This story originally appeared on Forbes.com on February 4, 2021.
Over the last few months, we’ve been on a journey through a process that we believe is essential to anyone leading any kind of transformation in any company. We call it change marketing. We’ve explored the important role that insight plays in revealing what employees really need from any change, as well as the power of stories to move people to believe and behave differently. This third and final installment brings all this together around the stuff we actually need to create to make any of this work. And just like our ability to listen and tell stories, the process of creation draws from something timeless and innate: craft.
There are a thousand definitions of the word “craft,” so rather than select one, I’ll offer my own: Craft is the compulsion to do what matters, not just what is necessary. It’s the work of making something meaningful, not just functional. Follow that through, and maybe doing “just enough” is the enemy that craft seeks to slay.
We can also look at it more practically: Craft is what separates good from great and what is memorable from what is forgotten.
Craft is why two chefs can cook the same meal with the same ingredients but only one wins the Michelin star. It’s why a celebrated book becomes a mediocre movie, and why the same joke told by two comedians gets different laughs.
So what does craft look like in communications? There are many highly talented creative craftswomen and men across the marketing industry, and each will have their proud perspective. Here’s ours as internal communications specialists:
Craft in our work is the distillation of a lot of listening, tinkering and dreaming into something that will leave our employee audience changed. It’s how a tired presentation becomes a heartfelt personal story, how an email starts a conversation across the company and how something that matters in the boardroom actually ends up mattering just as much on the shop floor. Craft is the difference between apathy and action.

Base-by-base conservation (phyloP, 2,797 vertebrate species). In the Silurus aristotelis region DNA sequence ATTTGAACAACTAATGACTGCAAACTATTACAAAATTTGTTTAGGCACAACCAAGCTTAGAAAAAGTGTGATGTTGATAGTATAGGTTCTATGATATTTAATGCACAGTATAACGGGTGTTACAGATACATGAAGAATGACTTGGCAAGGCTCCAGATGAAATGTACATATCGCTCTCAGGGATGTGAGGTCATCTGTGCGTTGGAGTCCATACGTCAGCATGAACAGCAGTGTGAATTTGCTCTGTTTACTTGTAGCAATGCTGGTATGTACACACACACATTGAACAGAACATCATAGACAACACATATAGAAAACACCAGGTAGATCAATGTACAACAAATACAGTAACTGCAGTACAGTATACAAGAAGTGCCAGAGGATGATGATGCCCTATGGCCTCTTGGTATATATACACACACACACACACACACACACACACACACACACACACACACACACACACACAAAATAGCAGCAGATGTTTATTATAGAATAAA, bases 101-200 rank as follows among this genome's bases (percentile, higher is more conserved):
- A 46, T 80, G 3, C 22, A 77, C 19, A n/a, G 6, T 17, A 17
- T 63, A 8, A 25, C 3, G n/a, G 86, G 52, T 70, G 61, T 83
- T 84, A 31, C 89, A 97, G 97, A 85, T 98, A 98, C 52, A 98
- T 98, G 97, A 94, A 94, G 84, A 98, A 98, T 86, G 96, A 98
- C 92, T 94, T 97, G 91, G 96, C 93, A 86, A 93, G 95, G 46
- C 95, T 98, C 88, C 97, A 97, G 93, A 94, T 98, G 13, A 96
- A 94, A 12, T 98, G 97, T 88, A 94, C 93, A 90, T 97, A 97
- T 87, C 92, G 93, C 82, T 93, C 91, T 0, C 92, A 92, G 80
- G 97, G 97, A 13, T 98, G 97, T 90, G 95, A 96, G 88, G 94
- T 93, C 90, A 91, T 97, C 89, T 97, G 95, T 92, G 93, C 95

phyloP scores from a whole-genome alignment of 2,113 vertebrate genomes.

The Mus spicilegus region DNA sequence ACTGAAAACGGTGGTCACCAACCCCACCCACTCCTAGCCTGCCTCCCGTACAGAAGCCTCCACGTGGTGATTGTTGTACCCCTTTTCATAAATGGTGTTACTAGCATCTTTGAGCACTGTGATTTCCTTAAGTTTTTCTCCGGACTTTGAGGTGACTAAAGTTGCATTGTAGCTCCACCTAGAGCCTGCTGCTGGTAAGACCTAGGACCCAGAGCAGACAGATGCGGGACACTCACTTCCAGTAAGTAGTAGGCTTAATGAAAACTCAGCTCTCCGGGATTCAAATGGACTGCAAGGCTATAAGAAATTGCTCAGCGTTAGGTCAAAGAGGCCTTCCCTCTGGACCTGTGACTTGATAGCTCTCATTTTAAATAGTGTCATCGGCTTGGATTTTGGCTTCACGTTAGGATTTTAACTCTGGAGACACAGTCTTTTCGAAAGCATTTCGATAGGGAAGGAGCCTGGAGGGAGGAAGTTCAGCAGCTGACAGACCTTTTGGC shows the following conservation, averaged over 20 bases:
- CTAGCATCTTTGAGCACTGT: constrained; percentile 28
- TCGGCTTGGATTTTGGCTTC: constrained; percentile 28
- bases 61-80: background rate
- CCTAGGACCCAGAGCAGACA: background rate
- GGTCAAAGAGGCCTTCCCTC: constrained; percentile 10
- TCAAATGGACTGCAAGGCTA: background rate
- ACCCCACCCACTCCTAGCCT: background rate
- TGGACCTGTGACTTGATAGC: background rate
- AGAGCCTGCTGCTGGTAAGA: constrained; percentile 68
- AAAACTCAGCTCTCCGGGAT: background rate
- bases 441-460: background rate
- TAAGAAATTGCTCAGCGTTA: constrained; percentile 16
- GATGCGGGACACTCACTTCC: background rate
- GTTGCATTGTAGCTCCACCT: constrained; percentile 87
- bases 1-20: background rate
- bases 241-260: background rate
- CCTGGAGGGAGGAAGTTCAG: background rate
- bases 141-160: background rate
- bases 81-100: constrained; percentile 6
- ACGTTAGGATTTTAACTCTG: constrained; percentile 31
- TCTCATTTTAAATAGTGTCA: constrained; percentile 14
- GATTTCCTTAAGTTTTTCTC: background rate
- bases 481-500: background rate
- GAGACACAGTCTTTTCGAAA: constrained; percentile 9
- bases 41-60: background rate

We also believe that today, communications craft is no longer a nice-to-have.
Put yourself in your employees’ shoes for a moment. When they walk out of your building (or log off Zoom at least), they get on with the important work of living and enjoying their vibrant, interesting lives. And in those lives, every one of them is a highly cultured consumer targeted by the world’s best and most powerful brands.
Every day, they experience the most powerful, beautiful stories made by the world’s best creatives. They navigate seamlessly between channels and content formats. They give or deny their attention instinctively, and every time they do, they exercise their power over the corporations and brands vying for a moment in their lives. How do you think your boring announcement email survives in the midst of all that?
Many companies approach internal communications as if their audience is starving — and that anything resembling food will be enough. The truth is they are not starved. Likely, they are ambivalent or at best frustrated by the lack of care, clarity and service. They are not waiting patiently to be fed. They are the restaurant critics of craft.
How Can You Recognize Craft At Work?
Always start by looking at a piece of communication from the audience’s perspective. From their point of view, you should be able to see five simple elements:
1. Empathy: Creating an emotional connection with the audience. Does it make them feel involved, welcomed and included? Never prey on fear or uncertainty or tell people what to do without telling them why.
2. Recognition: Finding an identifiable spirit or perspective. Is this a voice they know that displays recognizable values? For a piece of communication to be memorable, your audience needs to know who is speaking, not just what is being said.
3. Precision: Using the right words. Can you see clearly that what is being said is what’s being heard?
4. Levity: Having a light touch. Creativity should literally be light work. It’s like making pie dough: If you overwork it, or there are too many hands involved, it becomes dry and flavorless.
5. Brevity: Not wasting people’s time.
How Do I Apply Craft To My Work?
If you’re thinking about the next thing you want to communicate, consider these three tips to help you find craft:
1. Know your audience. Listen to your audience and picture whom you are talking to. Make sure you know them. Give them a name, a face, a life. Know what matters to them, and it will guide you in making your communication something they actually want to see, read or hear.
2. Slow down. Is one great thing worth more than five fast things? We live in a society where speed is often expected and valued, but is it more important than a well-thought-out idea? Take time to honor every detail and to ensure that you are doing the right thing in the right way before executing. You will be more impactful in the long run.
3. Be confident. You are a smart human, and you made it this far in your career for a reason. Be confident in yourself and the work you present. Trust me, people can sense confidence in any deliverable. Trust your gut — it’s usually right.
Before You Get Back To Work
Remember that craft matters in everything we do. It’s why you and your colleague can both write a similar email and get a different response. It’s why that next presentation will draw admiration or ambivalence. Craft is the difference between meaningful change and mediocre interest. This adage has never been more true: It’s not what you say, but how you say it.